And that’s kind of how it started; it really was as simple as that. But the urgency was critical because firstly we had to try and find some government funding, and to do that we needed some support funding from the community. And secondly we knew that the bureaucracy of TGA was pretty substantial, so you have to get onto that from the get-go. So state government jumping on board to say “yeah look we think we can find some money for you”. Some fantastic community benefactors who said “we love the idea of this - let’s see what can happen out of it”. And then our TGA connection who was, again - just happened to be in Ballarat at the time.

Really critical with this is that Sandy had always recognized that he had a level of knowledge around the technical elements of what a ventilator did. We needed to be able to access specialist knowledge in a medical sense (and and I can talk about that later), but the other part was investigating how you build this now, that doesn’t rely on having to source supply from overseas - i.e. what can you find off the shelf? And if it’s not available off the shelf, how do you make it? The answer is 3D printing - hey, there’s a 3D printer here in Ballarat at Runway - there’s some expertise down there. Let’s utilise that to see - particularly in terms of the prototyping - how might we use the services of Runway to assist in some of that development work.

So the design work was happening really quickly, but there was a sense of ‘well you can’t go and get parts (or componentry) from overseas unless you’ve got access to it here - how do we access local partnerships?’ and hence the Runway one was a pretty important one.

I actually think that the benefit of the ventilator project is not going to necessarily be a thousand, a hundred, ten thousand ventilators. I think the benefit of it will be that you can innovate in a way that collaborates with whole range of other organizations. Do it quickly, and turn your mind to something else.

So, could Ballarat become a hub for medical technology? Absolutely! So you can show that you can move really quickly with collaborative thinking and problem-solving approaches. And that doesn’t happen if you just say, “look we’re good at making these widgets, and that’s what we do. We make this widget.” You know, it happens when you sort of put aside that model and say, “let’s think about what we can solve, and how we can do it, and who do we need to involve to get that happening” which is the collaborative workspace that Runway is, so I think the things are really closely connected.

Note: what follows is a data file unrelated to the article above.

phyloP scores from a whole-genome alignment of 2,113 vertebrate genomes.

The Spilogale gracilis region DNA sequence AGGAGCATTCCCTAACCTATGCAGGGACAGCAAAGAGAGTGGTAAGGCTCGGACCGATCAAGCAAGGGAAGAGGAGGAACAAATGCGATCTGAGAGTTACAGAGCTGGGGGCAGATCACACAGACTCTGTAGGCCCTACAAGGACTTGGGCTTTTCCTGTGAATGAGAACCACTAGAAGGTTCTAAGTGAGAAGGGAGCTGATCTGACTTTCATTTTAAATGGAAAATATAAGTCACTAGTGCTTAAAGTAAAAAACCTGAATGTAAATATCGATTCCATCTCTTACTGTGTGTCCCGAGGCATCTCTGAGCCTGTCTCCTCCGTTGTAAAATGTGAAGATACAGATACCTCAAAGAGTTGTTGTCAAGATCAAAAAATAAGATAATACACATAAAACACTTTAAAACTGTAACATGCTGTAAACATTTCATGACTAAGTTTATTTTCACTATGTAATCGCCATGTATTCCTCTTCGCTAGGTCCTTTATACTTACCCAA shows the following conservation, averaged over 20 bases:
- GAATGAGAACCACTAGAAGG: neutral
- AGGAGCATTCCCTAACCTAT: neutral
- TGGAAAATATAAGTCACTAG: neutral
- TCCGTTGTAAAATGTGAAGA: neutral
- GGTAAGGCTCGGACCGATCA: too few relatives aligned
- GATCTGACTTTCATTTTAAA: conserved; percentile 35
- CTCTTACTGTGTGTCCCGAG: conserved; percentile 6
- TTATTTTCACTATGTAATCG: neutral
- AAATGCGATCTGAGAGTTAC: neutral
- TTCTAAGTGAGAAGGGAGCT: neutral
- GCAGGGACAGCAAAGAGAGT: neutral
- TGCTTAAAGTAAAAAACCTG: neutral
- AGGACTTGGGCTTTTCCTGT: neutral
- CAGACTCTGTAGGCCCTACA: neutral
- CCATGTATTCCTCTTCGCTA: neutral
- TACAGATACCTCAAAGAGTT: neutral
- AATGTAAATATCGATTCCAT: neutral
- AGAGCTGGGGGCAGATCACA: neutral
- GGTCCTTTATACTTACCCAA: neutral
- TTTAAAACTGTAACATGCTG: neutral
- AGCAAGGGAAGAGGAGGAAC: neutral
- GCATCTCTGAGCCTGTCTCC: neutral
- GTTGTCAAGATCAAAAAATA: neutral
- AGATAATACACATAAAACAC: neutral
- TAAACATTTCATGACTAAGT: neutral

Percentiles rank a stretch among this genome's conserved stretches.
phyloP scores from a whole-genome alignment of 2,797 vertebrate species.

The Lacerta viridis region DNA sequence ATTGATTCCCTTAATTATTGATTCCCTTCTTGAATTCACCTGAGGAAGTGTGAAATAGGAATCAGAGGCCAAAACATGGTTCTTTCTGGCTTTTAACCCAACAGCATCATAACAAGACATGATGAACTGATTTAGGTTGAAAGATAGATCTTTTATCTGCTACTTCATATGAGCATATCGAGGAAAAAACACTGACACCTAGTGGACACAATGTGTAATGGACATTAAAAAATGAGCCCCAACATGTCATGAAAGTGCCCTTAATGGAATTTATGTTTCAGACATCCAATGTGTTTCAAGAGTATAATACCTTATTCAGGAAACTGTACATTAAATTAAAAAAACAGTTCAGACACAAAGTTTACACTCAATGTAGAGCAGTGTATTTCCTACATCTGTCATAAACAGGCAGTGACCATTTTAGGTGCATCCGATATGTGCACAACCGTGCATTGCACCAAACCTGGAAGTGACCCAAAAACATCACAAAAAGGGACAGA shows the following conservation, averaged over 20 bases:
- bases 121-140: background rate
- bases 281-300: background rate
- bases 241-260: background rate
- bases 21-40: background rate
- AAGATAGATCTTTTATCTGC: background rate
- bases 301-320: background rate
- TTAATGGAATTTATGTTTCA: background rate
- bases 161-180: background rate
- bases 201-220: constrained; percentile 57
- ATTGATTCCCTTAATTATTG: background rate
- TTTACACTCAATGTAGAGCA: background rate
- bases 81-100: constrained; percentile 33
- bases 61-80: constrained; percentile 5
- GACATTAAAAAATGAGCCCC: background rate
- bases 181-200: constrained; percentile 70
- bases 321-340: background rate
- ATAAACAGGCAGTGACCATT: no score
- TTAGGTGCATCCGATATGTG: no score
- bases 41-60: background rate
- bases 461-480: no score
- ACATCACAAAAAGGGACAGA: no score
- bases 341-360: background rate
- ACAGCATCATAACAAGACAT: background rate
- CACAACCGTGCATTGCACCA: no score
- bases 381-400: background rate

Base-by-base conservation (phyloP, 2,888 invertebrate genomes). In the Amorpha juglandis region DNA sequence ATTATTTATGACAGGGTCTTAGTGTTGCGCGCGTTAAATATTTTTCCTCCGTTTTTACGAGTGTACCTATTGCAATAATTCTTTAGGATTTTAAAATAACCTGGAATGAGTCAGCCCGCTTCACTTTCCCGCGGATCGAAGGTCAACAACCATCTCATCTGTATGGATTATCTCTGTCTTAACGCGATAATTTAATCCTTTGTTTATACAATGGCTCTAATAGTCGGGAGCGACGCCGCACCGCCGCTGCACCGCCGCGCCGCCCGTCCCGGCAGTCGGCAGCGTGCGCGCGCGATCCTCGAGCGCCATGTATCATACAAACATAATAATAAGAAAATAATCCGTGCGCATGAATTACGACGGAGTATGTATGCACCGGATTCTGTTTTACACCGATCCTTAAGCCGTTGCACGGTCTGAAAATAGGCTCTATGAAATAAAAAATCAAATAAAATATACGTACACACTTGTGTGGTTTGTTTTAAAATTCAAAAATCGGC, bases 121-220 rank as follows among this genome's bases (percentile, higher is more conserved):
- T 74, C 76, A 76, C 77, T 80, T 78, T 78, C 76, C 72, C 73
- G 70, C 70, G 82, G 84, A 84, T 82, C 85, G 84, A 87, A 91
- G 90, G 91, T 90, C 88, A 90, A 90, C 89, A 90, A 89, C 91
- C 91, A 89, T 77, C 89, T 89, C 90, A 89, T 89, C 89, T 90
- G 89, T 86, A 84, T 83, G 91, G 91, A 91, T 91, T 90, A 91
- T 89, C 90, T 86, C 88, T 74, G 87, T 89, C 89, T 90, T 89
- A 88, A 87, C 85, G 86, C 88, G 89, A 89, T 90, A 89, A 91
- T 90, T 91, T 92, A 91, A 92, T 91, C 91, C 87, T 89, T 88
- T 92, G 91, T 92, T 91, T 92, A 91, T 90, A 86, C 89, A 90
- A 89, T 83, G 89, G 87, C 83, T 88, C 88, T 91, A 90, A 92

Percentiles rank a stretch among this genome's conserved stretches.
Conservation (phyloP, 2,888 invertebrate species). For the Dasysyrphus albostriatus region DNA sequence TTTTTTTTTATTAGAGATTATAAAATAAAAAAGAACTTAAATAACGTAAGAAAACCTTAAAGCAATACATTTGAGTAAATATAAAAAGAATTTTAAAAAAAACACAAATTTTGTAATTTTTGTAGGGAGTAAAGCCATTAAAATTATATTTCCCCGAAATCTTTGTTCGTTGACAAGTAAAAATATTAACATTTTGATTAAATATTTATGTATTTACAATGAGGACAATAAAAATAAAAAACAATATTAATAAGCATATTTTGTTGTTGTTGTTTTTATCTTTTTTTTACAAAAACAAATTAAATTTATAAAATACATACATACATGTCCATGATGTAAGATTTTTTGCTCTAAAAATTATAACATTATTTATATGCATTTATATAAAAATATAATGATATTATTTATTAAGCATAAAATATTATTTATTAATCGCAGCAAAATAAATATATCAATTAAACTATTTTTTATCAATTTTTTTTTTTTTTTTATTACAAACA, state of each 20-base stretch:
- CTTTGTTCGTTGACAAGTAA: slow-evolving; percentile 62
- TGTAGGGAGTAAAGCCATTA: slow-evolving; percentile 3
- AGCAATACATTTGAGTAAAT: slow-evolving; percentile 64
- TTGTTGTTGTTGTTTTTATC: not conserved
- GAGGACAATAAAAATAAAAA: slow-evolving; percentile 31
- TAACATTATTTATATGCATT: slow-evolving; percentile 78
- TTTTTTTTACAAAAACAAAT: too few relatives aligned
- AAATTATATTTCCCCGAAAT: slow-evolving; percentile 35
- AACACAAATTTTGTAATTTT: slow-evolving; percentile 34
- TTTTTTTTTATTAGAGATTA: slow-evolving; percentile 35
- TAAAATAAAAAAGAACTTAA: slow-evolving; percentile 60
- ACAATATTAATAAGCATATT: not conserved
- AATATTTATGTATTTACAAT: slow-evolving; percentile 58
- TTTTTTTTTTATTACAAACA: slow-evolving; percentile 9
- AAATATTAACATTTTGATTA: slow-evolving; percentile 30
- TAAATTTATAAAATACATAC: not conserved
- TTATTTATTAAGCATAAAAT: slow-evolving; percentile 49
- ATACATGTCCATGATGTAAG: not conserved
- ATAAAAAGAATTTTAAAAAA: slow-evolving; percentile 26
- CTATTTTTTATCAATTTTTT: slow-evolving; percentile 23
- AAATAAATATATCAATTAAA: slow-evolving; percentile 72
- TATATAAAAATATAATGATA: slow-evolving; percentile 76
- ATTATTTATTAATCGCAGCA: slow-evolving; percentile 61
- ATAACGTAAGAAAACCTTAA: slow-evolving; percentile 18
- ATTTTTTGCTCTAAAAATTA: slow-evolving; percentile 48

Yeah, yeah, absolutely It’s such a beautiful example of that - that we all need to, as a species - really move beyond what we do know, and trust that others know things that we don’t know and that’s okay. And that that actually builds on on the success of everything that we do. We can be better when we do it together, and not to  - not to quote Pete* in here, but I mean Pete’s always saying a rising tide floats all boats. Like that’s our motto - and I think that the ventilator is a perfect example of that: of the community working together. Comes to great, you know, great things.


Yeah, absolutely and again with a ventilator as an example, that there was real skepticism at the bureaucracy in state government about whether these guys were capable of doing that. It was almost like, “we’ll throw you a little bit of money and say good luck to you”. But they’ve taken that on board and said, “no, let’s prove that we can do things differently. So just because we’re not a medical tech company doesn’t mean we can’t. Just because we haven’t been normal procurement chain doesn’t mean that we can’t deliver on this stuff, and we’ll do it with collaborative problem-solving and and really innovative design”.


And there’s nothing like someone telling you you can’t do something to make sure you do a really good job of it!

Do you have any other examples of local businesses that are innovating?